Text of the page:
Nicola Sturgeon has announced the next phase in the coronavirus response.
The focus is moving to the strategy of "test, trace, isolate, support" which in Scotland will now be known as "test and protect".
The Scottish government has published details of the plan which will become ever more important as lockdown restrictions start to ease.
This is how it will affect us as the easing of lockdown restrictions begin.
What is Test and Protect?
Test and Protect is Scotland's plan for activating the new phase of the Covid-19 response, which is the "test, trace, isolate, support" strategy.
Its job is to break the chains of transmission of the virus within the community.
So far, lockdown - staying at home - has managed to help massively with that but as we restore some normality to life and get people back to work and school, it will become more important to contain any outbreaks as quickly as possible to stop the virus in its tracks.
How does it work?
Test and Protect will identify cases of Covid-19 through rapid testing, and as soon as a positive test is registered, all the people who have been in contact with that person for long enough to be exposed to the virus will be traced and asked to self-isolate
If they have picked up the disease, it is hoped this will stop them passing it on to others.
A contact is anyone who has been within two metres of an infected person for a period of 15 minutes or longer.
Has the advice changed?
The basic advice remains the same. If you have any of the symptoms: a fever, a new persistent cough or a loss of smell or taste, you must self-isolate for seven days. The people you live with must self-isolate for 14 days. That means not leaving the house at all, even to exercise or to get food and medicine.
As soon as possible, when you have any symptoms, you should book a test. You can do that online here or by calling 0800 028 2816.
What has changed is that now, if someone has been found to have been in contact with someone who has symptoms, they will be asked by the NHS to self-isolate too, even if they have no symptoms.
How will people know they have been in contact with someone who has tested positive?
As soon as someone gets a positive test for Covid-19, the contact tracing system will be triggered.
The patient will be put in touch with the local contact tracing team to talk through and identify close contacts.
At present, most of this will be conducted by telephone calls. Phone apps are in development but Nicola Sturgeon has said that "old-fashioned contact tracing" will be at the heart of the system.
Close contacts, as well as household contacts, will be asked to self-isolate for 14 days.
The risk of the virus being transmitted is higher the closer the contact, the greater the exposure to respiratory droplets (for example from coughing), and the longer they have been in contact.
The self-isolation period is 14 days because if you have the virus, it may take that long for it to develop into an illness.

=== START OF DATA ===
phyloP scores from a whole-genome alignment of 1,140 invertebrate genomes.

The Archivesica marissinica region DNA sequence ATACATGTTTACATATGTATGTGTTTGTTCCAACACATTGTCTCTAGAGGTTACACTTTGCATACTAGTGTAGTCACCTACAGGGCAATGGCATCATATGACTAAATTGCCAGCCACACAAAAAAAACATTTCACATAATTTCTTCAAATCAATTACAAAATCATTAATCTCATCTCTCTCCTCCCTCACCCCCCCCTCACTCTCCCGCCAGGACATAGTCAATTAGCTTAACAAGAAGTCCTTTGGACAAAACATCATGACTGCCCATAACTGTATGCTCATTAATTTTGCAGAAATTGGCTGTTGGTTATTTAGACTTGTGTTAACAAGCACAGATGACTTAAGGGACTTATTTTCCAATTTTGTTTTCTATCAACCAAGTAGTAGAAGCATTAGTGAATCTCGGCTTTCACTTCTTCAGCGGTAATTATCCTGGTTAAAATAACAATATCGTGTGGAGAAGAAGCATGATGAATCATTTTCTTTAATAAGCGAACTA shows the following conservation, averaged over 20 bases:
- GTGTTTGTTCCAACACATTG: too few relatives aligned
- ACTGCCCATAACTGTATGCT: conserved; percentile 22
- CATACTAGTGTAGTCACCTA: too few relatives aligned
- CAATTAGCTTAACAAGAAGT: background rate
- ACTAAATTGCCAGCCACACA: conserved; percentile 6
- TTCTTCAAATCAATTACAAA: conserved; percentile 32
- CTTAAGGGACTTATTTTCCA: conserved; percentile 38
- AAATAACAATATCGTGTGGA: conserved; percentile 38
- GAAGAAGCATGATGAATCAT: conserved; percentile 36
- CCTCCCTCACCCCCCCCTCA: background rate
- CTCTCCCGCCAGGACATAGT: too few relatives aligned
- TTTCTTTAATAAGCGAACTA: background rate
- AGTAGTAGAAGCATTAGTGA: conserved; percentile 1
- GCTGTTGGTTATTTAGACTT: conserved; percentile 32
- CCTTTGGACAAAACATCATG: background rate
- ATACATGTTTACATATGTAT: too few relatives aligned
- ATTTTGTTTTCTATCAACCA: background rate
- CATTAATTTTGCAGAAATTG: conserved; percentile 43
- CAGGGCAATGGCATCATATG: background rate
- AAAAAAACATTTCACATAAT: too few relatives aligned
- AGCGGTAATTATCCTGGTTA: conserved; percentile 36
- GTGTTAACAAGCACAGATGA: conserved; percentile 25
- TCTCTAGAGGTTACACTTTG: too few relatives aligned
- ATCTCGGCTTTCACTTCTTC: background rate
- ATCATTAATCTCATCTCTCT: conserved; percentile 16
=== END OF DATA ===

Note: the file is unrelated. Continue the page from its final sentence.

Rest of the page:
Do the family and friends of a close contact have to self-isolate too?
No. Not at this stage. The close contact should stay at home for the full 14 days. But family or people in the same household can continue to leave house on essential outings, but only if they are not showing any symptoms.
If anyone needs self-isolating advice or practical help, the Ready Scotland website has some helpful numbers.
Is there enough testing available for this?
Ms Sturgeon said Scotland now had the capacity to do 15,000 tests for Covid-19 every day.
She said about 700 contact tracers would be needed in the first phase of project - although a pool of 2,000 will be in place by the end of the month.
How will this affect my work? Can my employer refuse to let me stay at home?
Announcing the Test and Protect service, Nicola Sturgeon said on Tuesday that the guidance would urge employers to "protect the income" of their staff who were self-isolating.
She said: "But there is also a role here for statutory benefits including statutory sick pay - we are not entirely in control of that and this applies to self-employed people and the benefits system as well.
"These are issues we are in discussion with the UK government about because it is really important that people have the support they need to isolate for periods that, I have candidly said before, may be multiple.
"We hope that is not the case, that the virus will continue to decline in the community and this will not happen to lots of people and certainly not happen on multiple occasions, but it is possible that it will."
Employers are being asked to make sure employees are aware of and able to follow the public health advice to self-isolate when asked to do so by the NHS. And they should make sure that staff do not have to, or feel that they have to, come in to work.
If you are able to and you are not unwell, your employer can ask you to work from home while you are self-isolating.
What happens at the end of self-isolation?
At the end of your 14 days, you can return to usual activities, practicing social distancing and other lockdown measures. If you had symptoms you will have spent the full seven days in self-isolation. For some people, a cough and loss of taste or smell may last longer even though the virus has cleared.
If you develop new coronavirus symptoms, you must go back to stage one of test, trace, isolate support and book a test. And you may be identified by another person as being a close contact and be asked to self-isolate again.
Who will have my information?
The contact tracing team will be operated as part of the NHS. This means your personal information will remain confidential. Nicola Sturgeon said even the Scottish government will not have access to your personal data.